Overuse of antibiotics harming India’s fight against TB: The Lancet
India, which is facing the highest burden of tuberculosis (TB) in the world, is also the world’s largest consumer of antibiotics, say researchers of Indian-origin in a study,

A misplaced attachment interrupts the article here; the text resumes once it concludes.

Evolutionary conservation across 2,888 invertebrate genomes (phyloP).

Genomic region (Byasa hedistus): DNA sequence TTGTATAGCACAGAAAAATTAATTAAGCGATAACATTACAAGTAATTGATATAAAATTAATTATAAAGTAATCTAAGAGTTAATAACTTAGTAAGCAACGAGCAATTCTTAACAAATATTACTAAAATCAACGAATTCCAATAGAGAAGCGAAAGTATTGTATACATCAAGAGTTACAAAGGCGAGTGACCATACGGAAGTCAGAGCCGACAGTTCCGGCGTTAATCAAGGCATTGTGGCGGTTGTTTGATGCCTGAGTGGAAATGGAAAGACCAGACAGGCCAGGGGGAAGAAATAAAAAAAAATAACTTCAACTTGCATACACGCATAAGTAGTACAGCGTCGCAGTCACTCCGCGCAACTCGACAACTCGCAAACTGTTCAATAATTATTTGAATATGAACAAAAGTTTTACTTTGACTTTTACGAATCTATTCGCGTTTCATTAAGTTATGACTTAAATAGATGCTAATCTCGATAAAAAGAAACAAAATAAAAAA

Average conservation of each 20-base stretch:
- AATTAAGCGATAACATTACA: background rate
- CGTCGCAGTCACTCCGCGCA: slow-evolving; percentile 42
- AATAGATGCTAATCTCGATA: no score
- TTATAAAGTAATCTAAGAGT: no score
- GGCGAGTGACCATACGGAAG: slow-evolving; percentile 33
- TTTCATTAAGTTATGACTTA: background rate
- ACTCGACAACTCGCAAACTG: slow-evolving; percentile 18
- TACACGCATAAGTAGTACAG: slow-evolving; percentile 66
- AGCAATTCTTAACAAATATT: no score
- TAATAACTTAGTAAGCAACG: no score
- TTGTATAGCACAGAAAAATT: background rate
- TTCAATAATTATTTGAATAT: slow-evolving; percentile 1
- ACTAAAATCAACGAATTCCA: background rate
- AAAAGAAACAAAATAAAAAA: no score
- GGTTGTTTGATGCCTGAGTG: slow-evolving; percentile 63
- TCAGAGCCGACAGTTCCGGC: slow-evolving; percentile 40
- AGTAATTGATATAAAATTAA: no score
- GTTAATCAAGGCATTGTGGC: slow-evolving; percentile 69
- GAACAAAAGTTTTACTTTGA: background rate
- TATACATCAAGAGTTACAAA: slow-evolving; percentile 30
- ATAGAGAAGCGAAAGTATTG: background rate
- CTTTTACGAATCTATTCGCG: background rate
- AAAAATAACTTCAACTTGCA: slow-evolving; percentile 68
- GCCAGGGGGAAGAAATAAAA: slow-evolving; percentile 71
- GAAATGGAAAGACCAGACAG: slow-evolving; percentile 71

conducted to determine whether pharmacies have contributed to the inappropriate use of antibiotics. TB is a potentially serious infectious bacterial disease that mainly affects the lungs. Excess usage of antibiotics has lead to significant antimicrobial resistance that threatens the effective prevention and treatment of TB, as resistant microorganisms (including bacteria, fungi, viruses and parasites) are able to withstand attack by the antimicrobial drugs. The findings showed that pharmacies frequently dispensed antibiotics to simulated patients who presented with typical TB symptoms. However, none of the pharmacies dispensed first-line anti-tuberculosis drugs without prescriptions.  Antibiotics and steroids (which can be harmful to individuals who actually have TB), were dispensed only when the patient presented with a lab test confirming TB, thus making the diagnosis apparent to the pharmacist, the study said. “Our study clearly showed that not a single pharmacy gave away first line anti-TB drugs (isoniazid, rifampicin, ethambutol, pyrazinamide and streptomycin) without prescriptions,” said Madhukar Pai, Canada Research Chair at McGill University, in Quebec, Canada.

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